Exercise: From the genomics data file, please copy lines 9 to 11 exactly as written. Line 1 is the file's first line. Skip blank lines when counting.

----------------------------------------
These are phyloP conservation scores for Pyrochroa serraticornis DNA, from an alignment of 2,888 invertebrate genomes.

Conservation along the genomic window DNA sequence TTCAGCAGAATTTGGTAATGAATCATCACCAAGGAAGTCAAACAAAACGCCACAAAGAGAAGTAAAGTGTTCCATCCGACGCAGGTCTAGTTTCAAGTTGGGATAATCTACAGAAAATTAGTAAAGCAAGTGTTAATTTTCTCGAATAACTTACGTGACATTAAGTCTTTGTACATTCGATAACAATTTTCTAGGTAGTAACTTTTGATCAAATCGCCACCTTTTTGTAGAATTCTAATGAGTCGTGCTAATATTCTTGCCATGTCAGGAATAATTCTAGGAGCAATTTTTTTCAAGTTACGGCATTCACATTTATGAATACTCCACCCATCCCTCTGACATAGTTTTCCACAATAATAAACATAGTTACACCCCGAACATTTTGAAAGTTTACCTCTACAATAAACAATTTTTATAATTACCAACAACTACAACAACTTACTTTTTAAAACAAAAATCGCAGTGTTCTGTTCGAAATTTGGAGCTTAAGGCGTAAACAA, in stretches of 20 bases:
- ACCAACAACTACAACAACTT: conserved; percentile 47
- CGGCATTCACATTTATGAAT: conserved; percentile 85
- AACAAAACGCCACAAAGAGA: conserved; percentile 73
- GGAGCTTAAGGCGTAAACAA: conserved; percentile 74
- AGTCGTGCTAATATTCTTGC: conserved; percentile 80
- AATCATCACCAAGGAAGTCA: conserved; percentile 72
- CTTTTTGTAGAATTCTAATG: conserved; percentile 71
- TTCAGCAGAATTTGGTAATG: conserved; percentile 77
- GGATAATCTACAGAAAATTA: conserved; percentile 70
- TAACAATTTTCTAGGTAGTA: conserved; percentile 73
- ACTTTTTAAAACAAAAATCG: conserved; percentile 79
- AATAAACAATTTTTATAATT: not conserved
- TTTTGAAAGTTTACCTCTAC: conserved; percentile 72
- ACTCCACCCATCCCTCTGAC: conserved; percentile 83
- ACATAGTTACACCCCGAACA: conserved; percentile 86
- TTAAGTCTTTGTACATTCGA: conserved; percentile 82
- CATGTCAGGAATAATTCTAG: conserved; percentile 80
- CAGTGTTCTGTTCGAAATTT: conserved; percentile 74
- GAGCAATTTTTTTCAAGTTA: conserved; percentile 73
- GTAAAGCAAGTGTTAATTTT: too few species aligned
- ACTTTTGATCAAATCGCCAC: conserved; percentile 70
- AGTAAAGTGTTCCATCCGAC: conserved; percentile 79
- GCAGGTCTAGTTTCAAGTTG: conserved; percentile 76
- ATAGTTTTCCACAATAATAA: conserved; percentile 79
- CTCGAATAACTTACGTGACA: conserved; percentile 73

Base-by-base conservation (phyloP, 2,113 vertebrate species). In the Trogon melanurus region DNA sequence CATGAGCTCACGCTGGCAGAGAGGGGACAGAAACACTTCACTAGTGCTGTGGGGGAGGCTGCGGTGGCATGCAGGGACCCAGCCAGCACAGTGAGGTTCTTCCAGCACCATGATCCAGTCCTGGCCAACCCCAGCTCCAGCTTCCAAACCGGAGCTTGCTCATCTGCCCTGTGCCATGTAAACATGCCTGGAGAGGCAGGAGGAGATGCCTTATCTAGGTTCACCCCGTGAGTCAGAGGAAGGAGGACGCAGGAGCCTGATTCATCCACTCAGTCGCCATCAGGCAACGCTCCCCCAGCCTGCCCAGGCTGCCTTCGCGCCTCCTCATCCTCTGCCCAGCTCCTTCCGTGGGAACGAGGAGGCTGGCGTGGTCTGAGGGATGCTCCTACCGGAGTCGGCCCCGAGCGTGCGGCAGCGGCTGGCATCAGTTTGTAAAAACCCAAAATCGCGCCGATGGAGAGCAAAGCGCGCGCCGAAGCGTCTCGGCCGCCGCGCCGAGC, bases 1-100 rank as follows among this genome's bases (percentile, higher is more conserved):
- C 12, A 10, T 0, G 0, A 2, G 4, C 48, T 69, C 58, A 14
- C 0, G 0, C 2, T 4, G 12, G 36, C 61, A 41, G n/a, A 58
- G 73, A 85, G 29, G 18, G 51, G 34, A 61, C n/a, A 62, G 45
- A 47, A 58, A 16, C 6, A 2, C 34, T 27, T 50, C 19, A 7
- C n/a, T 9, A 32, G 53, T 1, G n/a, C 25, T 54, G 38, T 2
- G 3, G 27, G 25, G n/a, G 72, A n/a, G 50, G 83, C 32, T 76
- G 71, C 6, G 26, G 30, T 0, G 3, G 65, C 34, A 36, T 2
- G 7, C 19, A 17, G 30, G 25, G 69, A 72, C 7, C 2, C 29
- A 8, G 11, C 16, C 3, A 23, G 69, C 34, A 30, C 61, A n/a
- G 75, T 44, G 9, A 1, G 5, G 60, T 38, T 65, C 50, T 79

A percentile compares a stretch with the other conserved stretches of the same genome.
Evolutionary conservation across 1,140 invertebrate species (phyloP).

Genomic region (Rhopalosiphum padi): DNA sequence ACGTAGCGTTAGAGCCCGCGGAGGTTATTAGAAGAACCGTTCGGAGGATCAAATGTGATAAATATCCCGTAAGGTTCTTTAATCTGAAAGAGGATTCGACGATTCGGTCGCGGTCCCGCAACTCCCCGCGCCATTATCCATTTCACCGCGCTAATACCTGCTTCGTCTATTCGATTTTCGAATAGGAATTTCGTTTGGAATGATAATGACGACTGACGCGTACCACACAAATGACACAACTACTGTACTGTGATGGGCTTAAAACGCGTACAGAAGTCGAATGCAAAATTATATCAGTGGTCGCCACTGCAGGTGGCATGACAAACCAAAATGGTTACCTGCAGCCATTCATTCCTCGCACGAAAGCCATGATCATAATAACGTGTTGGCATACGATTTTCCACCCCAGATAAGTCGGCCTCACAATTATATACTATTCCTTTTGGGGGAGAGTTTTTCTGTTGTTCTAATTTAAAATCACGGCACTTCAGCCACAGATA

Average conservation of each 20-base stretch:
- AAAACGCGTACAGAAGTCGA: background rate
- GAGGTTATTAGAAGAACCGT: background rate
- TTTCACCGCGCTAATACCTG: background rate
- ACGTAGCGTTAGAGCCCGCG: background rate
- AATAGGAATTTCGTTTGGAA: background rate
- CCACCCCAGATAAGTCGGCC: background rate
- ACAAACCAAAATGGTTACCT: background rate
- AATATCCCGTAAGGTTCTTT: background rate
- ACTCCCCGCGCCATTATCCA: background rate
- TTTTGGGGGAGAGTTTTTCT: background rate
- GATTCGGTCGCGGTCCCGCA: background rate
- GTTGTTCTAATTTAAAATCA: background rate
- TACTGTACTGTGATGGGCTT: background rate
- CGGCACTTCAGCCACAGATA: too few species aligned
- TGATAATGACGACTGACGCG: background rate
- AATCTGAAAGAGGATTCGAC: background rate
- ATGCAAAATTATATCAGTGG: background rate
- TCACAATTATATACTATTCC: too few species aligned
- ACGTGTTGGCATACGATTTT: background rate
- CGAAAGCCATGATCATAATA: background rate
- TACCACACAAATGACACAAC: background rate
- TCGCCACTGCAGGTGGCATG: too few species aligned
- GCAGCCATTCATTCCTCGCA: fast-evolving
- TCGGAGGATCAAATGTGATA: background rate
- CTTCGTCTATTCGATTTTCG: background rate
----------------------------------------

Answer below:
- CTTTTTGTAGAATTCTAATG: conserved; percentile 71
- TTCAGCAGAATTTGGTAATG: conserved; percentile 77
- GGATAATCTACAGAAAATTA: conserved; percentile 70